PLAYBILL THEATRE WEEK IN REVIEW, May 5-11: Coal Miner's Daughter and Chaplin on Broadway

By Robert Simonson
11 May 2012

Topher Grace
Photo by Joan Marcus

New York may not have yet found room on Broadway or Off for Lisa D'Amour's hit Chicago play Detroit, which originally premiered in a production at Steppenwolf Theatre Company in 2011. But London has made a place for it.

The tale of suburban strife began performances at London's National Theatre May 8, prior to an official opening May 15. Austin Pendleton, who also directed it at Steppenwolf, directs a company that comprises Will Adamsdale, Clare Dunne, Stuart McQuarrie, Justine Mitchell and Christian Rodska.

The play will have its NYC debut at Playwrights Horizons later in 2012, in a production not piloted by Pendleton.



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Second Stage Theatre opened its production of Paul Weitz's Lonely, I'm Not, starring Topher Grace, on May 7. Trip Cullman directed the comedy, which is Weitz's fourth for Second Stage.

Like the Weitz plays that came before it, critics found Lonely on the slight side, but not without charm. Many commented on the cinematic qualities of the writing, and nearly all liked the winning performances of Grace and Olivia Thirlby. The production extended shortly after opening.

Not everyone was won over, though. The Hollywood Reporter offered this body slam: "Paul Weitz's Lonely, I'm Not joins the growing ranks of stunningly mediocre works that land major New York productions by virtue of their celebrity playwrights — actors or film directors whose names look good on the subscriber brochures of non-profit theatre companies, and who bring cachet to the casting process."

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Nick Jonas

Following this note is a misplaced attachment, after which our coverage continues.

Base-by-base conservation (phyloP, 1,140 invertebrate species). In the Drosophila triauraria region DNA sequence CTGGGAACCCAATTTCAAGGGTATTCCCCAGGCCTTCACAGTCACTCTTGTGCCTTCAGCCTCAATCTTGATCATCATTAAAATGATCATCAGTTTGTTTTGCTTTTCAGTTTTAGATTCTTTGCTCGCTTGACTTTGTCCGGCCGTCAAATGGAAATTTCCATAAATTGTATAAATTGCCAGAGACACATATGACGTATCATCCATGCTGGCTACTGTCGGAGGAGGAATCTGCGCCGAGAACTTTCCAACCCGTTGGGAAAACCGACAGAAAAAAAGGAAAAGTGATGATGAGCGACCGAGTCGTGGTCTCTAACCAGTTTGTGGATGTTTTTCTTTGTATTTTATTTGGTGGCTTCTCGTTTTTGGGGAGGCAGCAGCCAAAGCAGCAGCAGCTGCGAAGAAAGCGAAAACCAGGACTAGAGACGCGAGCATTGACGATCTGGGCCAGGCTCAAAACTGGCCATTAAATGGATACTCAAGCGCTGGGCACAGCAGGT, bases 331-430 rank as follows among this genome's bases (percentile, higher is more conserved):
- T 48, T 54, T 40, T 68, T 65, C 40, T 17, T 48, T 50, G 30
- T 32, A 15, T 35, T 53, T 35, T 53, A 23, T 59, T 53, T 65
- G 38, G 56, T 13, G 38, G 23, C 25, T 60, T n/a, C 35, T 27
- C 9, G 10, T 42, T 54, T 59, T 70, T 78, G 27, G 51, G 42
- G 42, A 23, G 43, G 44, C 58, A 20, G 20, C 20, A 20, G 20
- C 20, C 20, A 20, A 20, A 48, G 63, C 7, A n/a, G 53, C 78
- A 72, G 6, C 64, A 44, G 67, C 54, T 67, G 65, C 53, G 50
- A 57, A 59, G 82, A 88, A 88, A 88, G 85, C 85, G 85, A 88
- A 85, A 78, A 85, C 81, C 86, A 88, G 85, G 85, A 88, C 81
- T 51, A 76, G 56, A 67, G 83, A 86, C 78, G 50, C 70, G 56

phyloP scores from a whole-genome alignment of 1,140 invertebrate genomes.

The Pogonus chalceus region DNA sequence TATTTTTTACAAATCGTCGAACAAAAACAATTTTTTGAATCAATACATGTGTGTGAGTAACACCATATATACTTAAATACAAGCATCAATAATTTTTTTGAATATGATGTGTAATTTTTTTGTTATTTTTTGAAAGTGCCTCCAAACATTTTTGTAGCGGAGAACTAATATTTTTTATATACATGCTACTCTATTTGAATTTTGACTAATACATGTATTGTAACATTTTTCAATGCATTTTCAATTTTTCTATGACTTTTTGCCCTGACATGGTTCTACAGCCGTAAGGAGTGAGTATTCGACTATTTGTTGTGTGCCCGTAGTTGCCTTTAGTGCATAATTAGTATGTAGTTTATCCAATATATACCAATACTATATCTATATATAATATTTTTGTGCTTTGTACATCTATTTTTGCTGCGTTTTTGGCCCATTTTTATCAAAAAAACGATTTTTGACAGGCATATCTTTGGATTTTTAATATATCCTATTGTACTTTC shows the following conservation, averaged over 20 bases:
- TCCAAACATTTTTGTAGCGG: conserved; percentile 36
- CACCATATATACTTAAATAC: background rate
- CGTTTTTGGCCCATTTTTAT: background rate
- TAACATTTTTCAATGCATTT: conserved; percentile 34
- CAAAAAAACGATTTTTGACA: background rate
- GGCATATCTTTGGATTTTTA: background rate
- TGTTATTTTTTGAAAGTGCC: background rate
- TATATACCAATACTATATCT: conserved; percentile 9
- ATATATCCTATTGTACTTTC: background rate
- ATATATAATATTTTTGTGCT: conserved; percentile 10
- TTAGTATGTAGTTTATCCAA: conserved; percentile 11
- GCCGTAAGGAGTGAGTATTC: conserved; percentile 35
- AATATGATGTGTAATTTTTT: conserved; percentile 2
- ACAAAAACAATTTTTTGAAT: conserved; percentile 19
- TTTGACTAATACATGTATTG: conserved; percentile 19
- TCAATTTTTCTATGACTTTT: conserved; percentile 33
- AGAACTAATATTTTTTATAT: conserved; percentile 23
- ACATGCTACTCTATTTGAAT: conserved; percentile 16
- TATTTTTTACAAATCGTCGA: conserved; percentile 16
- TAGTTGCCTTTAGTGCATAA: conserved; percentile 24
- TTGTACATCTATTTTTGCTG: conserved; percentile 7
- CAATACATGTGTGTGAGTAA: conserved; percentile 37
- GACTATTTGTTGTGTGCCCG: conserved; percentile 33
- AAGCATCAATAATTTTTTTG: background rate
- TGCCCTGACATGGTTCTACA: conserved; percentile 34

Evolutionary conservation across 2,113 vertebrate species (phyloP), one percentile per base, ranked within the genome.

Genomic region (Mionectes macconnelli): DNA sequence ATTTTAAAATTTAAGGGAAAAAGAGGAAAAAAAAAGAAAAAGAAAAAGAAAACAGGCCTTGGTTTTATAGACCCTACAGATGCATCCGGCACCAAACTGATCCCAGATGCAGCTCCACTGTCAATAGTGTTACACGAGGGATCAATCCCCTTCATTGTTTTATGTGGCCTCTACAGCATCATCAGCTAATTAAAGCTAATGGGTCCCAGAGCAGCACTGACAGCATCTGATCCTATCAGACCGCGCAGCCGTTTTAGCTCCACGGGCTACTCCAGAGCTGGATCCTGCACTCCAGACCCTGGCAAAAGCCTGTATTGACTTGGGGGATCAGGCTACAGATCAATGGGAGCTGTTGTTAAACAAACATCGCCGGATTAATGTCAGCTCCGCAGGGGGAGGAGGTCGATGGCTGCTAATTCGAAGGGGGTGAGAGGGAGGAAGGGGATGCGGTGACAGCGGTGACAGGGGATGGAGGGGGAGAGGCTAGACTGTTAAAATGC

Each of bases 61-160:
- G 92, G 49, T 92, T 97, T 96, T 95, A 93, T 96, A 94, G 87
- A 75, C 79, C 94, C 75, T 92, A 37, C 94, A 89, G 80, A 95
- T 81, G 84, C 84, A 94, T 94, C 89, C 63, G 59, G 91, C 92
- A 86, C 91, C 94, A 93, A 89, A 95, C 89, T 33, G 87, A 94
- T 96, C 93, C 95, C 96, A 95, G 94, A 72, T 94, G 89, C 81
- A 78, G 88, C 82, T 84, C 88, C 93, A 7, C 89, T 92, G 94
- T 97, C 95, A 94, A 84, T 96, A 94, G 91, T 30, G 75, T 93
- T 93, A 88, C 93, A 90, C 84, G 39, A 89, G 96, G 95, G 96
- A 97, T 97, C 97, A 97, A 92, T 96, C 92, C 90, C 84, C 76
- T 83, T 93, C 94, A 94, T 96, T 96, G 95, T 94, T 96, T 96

photo by Joan Marcus

The Broadway revival of How to Succeed In Business Without Really Trying — which served as a vehicle for two young male heartthrobs, at the altar of which young tweens swoon: Daniel Radcliffe and Nick Jonas — will close up shop on May 20, the producers announced this week. By its end, the production will have played 30 previews and 473 regular performances.

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There have to be some rewards for enduring life as a cast member of Spider-Man Turn Off the Dark — besides the regular paycheck and sellout crowds, I mean.

The Tony Awards nominated not a single Spider-Man performer for a prize. But Patrick Page, who plays the story's villain, Norman Osborn/Green Goblin — and who was singled out by most reviewers as a bright spot in the ill-fated (and popular) production — got some recognition this week. He was named one of the winners of the annual Richard Seff Awards presented by the Actors' Equity Foundation. The awards honor a veteran female and male character actor for the best performance in a supporting role in a Broadway or Off-Broadway production. Laila Robins was the other recipient, for her work in Signature Theatre Company's The Lady From Dubuque.